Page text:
Kiawe, pronounced kee-ah-vay, is a spindly tree with feathery yellow flowers and long, green pods. Native to South America, the invasive species found its way to Hawaii in 1828, and now in 2015, Jordan Keao, the chef at San Francisco's brunch pop-up, 'Aina, can't seem to find it amidst the redwoods in Northern California.
"It's the best wood you could ever cook with," Keao, a native of Hawaii's Big Island, says excitedly. "The flavor it gives off is so pure and clean. It tastes like you marinated something in teriyaki."
He's now experimenting with his own mix of wood to imitate its familiar sweet, smoky quality, piling on mesquite and whiskey barrel chips. It may seem like a lot of work just to recreate this common plant found in Hawaii, but for Keao, it's essential for what he wants to accomplish.
"I see myself as a simple cook trying to give Hawaiian food a new face, using what I have locally in California," he explains. "Everyone has a different interpretation of Hawaiian food, whether it's the mixture of immigrant food or the very set, traditional menus for wedding luaus, and that means it's possible to elevate the perception of island food. We're just seeing the beginning of it."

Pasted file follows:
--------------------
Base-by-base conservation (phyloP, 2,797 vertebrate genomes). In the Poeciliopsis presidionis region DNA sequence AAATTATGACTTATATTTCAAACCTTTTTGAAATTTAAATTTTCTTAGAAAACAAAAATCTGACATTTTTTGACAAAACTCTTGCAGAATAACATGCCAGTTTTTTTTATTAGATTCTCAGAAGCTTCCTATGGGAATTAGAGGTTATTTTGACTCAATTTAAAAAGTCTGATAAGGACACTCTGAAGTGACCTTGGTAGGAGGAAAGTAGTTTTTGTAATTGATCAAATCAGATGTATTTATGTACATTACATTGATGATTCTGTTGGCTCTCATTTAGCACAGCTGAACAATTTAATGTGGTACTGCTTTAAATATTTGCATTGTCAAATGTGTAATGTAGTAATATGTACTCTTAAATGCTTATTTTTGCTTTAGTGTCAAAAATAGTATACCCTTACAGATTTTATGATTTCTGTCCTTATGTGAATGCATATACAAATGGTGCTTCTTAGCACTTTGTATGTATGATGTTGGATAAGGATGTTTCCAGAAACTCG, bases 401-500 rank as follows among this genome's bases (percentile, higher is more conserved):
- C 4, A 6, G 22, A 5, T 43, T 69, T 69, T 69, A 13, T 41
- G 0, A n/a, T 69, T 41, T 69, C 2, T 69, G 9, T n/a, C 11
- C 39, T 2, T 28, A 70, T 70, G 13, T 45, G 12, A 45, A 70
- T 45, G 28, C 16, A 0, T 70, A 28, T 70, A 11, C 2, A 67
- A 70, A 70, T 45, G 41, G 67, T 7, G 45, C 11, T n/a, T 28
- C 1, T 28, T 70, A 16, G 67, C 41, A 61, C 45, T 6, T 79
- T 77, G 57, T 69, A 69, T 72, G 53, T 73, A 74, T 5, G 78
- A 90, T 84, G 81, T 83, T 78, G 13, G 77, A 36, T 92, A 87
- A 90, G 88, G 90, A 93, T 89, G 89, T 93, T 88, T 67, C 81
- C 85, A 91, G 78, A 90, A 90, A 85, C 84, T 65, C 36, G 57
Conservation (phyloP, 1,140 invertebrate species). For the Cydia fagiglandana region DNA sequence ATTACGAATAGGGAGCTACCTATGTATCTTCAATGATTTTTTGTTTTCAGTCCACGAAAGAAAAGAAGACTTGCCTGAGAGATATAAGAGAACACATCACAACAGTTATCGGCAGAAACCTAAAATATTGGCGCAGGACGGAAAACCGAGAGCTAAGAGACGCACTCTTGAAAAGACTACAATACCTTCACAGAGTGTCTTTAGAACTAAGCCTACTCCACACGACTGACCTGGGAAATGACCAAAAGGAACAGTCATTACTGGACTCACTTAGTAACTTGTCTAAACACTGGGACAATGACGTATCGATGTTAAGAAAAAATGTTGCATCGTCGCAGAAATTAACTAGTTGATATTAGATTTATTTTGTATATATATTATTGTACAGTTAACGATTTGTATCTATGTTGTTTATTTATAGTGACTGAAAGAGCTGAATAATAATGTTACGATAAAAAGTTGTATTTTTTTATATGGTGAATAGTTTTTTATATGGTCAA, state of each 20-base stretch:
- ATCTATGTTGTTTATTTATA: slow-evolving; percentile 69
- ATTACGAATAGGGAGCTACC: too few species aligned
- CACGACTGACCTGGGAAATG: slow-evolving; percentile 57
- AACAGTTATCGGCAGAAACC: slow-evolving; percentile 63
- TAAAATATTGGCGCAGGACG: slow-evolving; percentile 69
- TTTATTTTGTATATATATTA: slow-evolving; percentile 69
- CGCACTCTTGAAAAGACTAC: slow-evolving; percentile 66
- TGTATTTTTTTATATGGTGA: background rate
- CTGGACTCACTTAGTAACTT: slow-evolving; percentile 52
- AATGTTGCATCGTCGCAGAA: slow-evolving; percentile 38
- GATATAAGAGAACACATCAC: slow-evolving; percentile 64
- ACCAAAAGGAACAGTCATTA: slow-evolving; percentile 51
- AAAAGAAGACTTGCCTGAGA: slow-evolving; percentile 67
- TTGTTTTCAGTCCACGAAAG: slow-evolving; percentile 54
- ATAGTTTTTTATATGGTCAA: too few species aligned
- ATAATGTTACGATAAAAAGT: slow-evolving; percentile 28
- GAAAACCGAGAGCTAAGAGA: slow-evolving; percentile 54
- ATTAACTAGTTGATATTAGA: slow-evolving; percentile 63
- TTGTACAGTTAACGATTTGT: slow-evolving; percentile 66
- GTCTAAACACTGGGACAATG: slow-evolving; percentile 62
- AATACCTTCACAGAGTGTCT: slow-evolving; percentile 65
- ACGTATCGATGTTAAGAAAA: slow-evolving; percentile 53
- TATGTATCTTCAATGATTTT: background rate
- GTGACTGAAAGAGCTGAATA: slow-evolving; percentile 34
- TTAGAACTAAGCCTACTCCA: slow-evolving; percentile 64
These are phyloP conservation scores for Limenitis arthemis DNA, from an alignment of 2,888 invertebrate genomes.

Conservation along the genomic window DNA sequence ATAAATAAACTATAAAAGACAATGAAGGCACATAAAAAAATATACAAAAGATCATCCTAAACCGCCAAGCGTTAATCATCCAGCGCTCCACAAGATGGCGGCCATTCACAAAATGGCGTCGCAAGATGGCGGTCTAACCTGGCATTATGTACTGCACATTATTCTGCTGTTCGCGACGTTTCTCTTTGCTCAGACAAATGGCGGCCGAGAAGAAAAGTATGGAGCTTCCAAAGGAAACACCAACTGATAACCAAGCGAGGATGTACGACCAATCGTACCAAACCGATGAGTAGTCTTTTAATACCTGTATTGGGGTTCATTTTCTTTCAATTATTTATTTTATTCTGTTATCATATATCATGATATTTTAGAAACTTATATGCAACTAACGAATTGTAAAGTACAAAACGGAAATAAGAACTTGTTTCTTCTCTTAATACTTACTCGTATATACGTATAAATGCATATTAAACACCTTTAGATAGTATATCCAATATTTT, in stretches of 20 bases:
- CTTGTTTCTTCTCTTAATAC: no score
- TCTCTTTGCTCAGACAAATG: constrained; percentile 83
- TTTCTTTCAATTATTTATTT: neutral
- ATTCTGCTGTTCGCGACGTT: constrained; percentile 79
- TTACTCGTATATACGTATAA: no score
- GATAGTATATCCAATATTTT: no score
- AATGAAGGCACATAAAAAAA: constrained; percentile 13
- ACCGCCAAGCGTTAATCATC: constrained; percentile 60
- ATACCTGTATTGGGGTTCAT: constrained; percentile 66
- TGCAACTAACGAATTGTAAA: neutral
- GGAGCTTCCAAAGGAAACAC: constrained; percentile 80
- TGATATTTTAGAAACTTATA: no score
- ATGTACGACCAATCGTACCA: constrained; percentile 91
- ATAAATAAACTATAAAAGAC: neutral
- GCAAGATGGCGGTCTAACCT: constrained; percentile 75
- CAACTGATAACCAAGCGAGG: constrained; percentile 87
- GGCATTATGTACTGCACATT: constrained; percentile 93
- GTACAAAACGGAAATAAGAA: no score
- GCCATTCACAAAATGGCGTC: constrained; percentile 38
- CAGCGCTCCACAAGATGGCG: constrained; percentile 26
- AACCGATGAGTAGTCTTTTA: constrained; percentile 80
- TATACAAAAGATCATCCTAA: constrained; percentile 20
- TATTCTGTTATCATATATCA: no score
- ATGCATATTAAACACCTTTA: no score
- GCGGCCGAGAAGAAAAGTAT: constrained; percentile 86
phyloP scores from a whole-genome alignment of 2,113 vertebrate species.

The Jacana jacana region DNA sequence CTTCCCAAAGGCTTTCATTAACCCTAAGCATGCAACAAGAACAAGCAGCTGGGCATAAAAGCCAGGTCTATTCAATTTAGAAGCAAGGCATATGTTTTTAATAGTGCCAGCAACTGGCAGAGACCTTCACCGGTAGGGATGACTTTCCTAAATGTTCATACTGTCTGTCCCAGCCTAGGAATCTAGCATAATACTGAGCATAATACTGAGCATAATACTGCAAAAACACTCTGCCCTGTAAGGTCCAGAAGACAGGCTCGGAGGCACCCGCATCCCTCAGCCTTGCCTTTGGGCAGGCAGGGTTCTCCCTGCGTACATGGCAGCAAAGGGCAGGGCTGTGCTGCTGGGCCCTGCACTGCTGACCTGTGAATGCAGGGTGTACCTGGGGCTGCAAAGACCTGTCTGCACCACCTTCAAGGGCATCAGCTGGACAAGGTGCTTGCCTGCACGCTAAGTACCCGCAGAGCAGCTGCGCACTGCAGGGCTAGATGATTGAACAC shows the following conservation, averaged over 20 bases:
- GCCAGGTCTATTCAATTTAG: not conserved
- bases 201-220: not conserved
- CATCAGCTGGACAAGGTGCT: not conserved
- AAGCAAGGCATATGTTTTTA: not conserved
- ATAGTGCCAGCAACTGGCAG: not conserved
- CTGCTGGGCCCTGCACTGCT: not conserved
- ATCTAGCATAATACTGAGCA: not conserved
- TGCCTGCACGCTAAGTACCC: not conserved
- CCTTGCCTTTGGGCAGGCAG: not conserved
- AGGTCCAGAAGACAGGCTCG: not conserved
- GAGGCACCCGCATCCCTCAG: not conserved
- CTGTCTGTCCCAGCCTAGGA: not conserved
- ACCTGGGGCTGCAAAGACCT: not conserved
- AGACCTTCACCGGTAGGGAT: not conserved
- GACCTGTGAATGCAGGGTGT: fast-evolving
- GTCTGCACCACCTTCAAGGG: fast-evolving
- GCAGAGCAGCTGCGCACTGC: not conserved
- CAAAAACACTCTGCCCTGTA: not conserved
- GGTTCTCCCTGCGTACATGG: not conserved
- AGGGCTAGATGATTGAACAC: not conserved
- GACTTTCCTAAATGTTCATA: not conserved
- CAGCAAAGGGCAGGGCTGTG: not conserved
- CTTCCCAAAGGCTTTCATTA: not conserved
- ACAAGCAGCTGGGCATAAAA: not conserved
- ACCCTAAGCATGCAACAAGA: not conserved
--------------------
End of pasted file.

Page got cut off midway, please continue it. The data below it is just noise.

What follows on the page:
No longer lumped into Asian fusion or executed as a version of Spam-topped this, spit-roasted that, contemporary Hawaiian food is riding a new wave. A new generation of chefs—some born there, others recent converts; some working on the island, others transporting the flavors abroad—are digging deep into the islands' sprawling culinary identity. They're taking Hawaii's mash-up of cuisines from the native Polynesians and the influx of Japanese, Chinese, Korean and Portuguese immigrants and celebrating and recasting them.
"This is an exhilarating time to be part of the Hawaiian culinary community," Lee Anne Wong, chef at Koko Head Cafe in Honolulu, says. "What's so amazing is now you see a generation of chefs, local and transplants, like myself, figuring out new ways to incorporate modern techniques, contemporary ideas and new styles of presentation into our unique style of cuisine."